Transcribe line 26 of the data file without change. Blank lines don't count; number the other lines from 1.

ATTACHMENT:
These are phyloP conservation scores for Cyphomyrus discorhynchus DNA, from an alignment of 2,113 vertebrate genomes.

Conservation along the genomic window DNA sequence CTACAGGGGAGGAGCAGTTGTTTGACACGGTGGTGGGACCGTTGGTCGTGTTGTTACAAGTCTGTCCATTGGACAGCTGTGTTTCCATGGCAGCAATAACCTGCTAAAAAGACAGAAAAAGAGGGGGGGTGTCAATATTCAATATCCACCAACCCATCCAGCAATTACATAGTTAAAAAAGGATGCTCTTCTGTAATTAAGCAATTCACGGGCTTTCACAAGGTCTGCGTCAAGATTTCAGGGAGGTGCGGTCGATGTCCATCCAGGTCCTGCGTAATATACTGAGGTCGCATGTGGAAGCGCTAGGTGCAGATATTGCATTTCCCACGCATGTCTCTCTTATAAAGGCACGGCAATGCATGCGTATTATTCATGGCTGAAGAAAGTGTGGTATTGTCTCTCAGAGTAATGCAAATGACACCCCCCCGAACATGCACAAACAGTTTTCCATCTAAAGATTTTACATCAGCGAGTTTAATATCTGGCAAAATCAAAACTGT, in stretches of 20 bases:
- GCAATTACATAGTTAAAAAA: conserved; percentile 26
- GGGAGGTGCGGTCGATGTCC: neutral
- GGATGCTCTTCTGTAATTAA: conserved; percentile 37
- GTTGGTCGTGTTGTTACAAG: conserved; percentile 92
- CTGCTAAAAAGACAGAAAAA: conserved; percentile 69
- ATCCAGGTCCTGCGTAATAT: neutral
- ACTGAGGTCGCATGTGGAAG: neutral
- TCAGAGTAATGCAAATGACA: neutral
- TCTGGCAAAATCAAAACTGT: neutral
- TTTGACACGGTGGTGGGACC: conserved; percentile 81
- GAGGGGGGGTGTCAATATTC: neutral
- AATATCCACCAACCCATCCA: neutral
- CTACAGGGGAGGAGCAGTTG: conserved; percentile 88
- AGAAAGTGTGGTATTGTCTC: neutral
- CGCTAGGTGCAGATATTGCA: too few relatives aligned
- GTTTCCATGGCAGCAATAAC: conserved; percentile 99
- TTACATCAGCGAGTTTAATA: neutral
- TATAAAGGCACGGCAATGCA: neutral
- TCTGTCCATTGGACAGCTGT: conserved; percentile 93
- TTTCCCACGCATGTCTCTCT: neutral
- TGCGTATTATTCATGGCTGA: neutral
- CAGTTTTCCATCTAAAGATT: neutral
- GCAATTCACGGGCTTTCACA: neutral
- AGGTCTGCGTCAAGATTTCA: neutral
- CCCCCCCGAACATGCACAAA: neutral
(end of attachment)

- AGGTCTGCGTCAAGATTTCA: neutral